Lingual (Not Palatine) Tonsillolith: Case Report.


Director, Salivary Gland Center; Associate Dean, Clinical Professor, Division of Oral and Maxillofacial Surgery, Columbia University College of Dental Medicine, New York, NY. Electronic address: [Email]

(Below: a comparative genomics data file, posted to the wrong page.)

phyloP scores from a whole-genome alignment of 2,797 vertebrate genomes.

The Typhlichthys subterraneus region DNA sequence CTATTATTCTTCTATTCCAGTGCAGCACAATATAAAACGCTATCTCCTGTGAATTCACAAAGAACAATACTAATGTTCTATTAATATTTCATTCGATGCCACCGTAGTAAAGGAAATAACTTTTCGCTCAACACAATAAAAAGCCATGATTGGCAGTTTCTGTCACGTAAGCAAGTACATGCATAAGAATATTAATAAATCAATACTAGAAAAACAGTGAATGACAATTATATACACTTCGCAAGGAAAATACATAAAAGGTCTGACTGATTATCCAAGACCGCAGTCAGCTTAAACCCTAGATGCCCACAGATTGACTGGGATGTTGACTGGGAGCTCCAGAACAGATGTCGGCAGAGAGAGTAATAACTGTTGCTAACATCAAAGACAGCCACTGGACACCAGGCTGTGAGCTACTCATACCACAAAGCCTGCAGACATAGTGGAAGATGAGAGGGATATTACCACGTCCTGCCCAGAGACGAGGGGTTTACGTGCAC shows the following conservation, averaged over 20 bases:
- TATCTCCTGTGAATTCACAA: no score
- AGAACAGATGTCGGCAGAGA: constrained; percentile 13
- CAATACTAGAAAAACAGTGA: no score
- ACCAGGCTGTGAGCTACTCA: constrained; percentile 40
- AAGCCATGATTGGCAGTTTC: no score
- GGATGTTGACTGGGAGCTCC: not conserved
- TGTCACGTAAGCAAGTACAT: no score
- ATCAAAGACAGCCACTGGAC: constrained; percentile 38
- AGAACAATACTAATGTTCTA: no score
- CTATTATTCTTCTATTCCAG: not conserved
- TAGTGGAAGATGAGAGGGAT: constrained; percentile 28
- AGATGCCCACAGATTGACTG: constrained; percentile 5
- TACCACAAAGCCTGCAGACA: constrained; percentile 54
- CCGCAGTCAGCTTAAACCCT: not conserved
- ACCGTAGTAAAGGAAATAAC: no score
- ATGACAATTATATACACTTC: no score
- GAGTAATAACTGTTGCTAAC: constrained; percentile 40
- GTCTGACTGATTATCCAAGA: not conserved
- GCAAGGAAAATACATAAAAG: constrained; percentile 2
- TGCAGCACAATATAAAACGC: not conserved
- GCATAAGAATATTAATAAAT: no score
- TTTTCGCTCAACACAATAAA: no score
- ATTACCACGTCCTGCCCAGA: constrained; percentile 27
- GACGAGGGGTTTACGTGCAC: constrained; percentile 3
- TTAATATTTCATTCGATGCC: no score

The lingual tonsil (LT), located at the base of the tongue posterior to the circumvallate papillae, consists of aggregates of lymphoid tissue separated by a median glossoepiglottic ligament that splits the LT into right and left halves. Tonsillar tissue on either side of the ligament exhibits discrete round nodules that project upward. Each prominence is covered by nonkeratinized epithelium and has a central crypt formed by an invagination of the overlying epithelium. Ducts of adjacent mucous glands empty into the crypt, serving as a flushing mechanism to cleanse the crypt. A thin fibrous connective tissue capsule isolates the LT from the underlying tongue musculature. Lingual tonsillar tissue tends to regress with aging. Hypertrophy and pathologic changes of the LT can develop and cause subjective symptomatology. Patient complaints include sore throats, dysphagia, globus sensation, dyspnea, obstructive sleep apnea, dysgeusia, halitosis, and otalgia. Tonsilloliths in the palatine tonsil are often reported, but the LT also can develop a tonsillolith. Only 1 report of LT tonsilloliths was found in the English-language dental literature. Because of its literary rarity, this report presents a case of an incidental finding of a lingual tonsillolith. Diagnostic skills are sharpened when such cases are brought to the attention of the profession.

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